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High Elevation and Blood Work: Why it Matters

Aug 2, 2021

High Elevation and Blood Work:

Why it Matters

Do you see clients with elevated red blood cells (RBC), hemoglobin (HGB), and hematocrit (HCT) and automatically assume dehydration or asthma? Well, if your client lives at an elevation above 3,280 feet—think of cities like Denver, Reno, and Santa Fe—you may need to reconsider.

Elevation influences blood work. And, accurate analysis of these critical red blood cell values influences your clients’ outcomes. There are over 6 million people in the United States who live at elevations above 3,280 feet. So, there’s a good chance you already have or will soon have a client from one of these cities, and you should understand the adjustments you need to make to properly interpret their blood work.

 

First, let’s do a quick review of RBC, HGB, and HCT.

Red blood cells, or erythrocytes, are incredibly unique discoid-shaped cells with no nucleus and no mitochondria. Their shape and lack of nucleus allow for maximum surface area and pliability—the perfect form for their function of transporting oxygen and carbon dioxide through small spaces in the cardiovascular and pulmonary systems (1).

Hemoglobin is a four-part protein, or tetramer, consisting of four globin chains. Each chain contains a small metal complex called heme. Iron is an integral part of the heme complex that binds and unbinds oxygen for transportation throughout the body (2).

High elevation and bloodwork

Hematocrit is a measurement of the volume of red blood cells in the total blood and is sometimes referred to as packed cell volume (PCV). Whole blood is first centrifuged. Then, the percentage of the total volume occupied by the now “packed” RBCs is measured (3). Interestingly, the name hematocrit comes from the English “hemato”, meaning related to the blood and Greek “krites”, meaning separate or judge. And, in fact, both hematocrit and hemoglobin are the most reliable values for judging the possibility of anemia.

For a review of all seven RBC-related blood work markers on the CBC, click here.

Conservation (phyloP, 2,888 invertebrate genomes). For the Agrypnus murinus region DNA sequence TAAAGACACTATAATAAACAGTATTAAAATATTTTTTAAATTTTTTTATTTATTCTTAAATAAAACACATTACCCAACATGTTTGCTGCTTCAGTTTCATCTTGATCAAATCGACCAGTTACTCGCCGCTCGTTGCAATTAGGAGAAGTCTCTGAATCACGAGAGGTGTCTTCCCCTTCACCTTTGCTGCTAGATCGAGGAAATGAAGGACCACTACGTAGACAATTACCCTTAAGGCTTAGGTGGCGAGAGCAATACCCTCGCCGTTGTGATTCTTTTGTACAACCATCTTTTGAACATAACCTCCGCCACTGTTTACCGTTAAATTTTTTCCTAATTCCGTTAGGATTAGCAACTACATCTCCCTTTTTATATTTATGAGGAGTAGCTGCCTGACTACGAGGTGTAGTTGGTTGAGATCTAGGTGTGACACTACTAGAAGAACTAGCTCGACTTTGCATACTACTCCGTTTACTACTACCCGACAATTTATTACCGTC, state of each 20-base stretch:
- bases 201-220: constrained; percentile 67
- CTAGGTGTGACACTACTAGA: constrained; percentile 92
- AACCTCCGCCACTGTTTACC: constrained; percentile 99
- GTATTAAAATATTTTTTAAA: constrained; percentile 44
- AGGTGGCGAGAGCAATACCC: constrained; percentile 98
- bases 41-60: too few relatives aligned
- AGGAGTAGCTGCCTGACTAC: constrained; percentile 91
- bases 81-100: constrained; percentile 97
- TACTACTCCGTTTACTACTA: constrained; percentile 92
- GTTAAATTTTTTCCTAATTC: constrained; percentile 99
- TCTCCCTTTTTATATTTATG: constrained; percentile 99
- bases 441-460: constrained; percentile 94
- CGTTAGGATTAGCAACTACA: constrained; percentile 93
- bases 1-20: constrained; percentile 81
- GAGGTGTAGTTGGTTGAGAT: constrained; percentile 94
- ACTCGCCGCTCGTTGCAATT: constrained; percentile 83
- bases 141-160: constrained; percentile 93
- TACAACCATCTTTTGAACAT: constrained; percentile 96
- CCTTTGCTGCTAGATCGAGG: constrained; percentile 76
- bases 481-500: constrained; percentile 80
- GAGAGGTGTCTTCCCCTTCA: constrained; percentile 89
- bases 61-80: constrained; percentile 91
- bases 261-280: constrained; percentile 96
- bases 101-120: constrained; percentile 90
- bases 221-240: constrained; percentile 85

Blood work changes at high elevations.

Blood work analysis performed for clients living in high elevation cities like Denver and Santa Fe will be inaccurate if the ranges for red blood cells, hemoglobin, and hematocrit are not adjusted upward.

The barometric pressure of the atmosphere decreases with each incremental increase in elevation. This increase causes oxygen molecules in the air to get farther apart. As a result, the oxygen content of each breath is reduced incrementally the higher up one lives from sea level. This leads to persistent hypoxia.

Ultimately, people living at higher elevations take in less oxygen with each breath. Their bodies overcompensate by generating more red blood cells to capture more oxygen. This means their normal levels of RBC, HGB, and HCT are higher than those living closer to sea level.

Adjust reference ranges for accurate blood work analysis.

Do you currently adjust RBC, HGB, and HCT ranges upward for clients who live at higher elevations? If not, you might be missing out on identifying anemia as a possible root cause of fatigue. Or, you may incorrectly think dehydration or asthma are conditions your clients need to address.

LabSmarts automatically adjusts reference ranges upward for RBCs, HGB, and HCT for clients living at elevations above 3,280 feet.

Our software uses correction factors recommended by the World Health Organization according to evidence-based elevation increments (4,5). To learn more, click here.

This short video highlights the importance of adjusting RBC-reference ranges upward for high elevation and shows how LabSmarts quickly and easily does this for you.

References

  1. Barbalato L, Pillarisetty LS. Histology, Red Blood Cell. In: StatPearls. StatPearls Publishing; 2021. https://www.ncbi.nlm.nih.gov/books/NBK539702
  2. Farid Y, Bowman NS, Lecat P. Biochemistry, Hemoglobin Synthesis. In: StatPearls. StatPearls Publishing; 2021. https://www.ncbi.nlm.nih.gov/books/NBK536912 
  3. Mondal H, Budh DP. Hematocrit. In: StatPearls. StatPearls Publishing; 2021. https://www.ncbi.nlm.nih.gov/books/NBK542276 
  4. WHO | Haemoglobin concentrations for the diagnosis of anaemia and assessment of severity. WHO> https://www.who.int/vmnis/indicators/haemoglobin.pdf 
  5. Sullivan KM, Mei Z, Grummer-Strawn L, Parvanta I. Haemoglobin adjustments to define anaemia. Trop Med Int Health. 2008;13(10):1267-1271. https://pubmed.ncbi.nlm.nih.gov/18721184 

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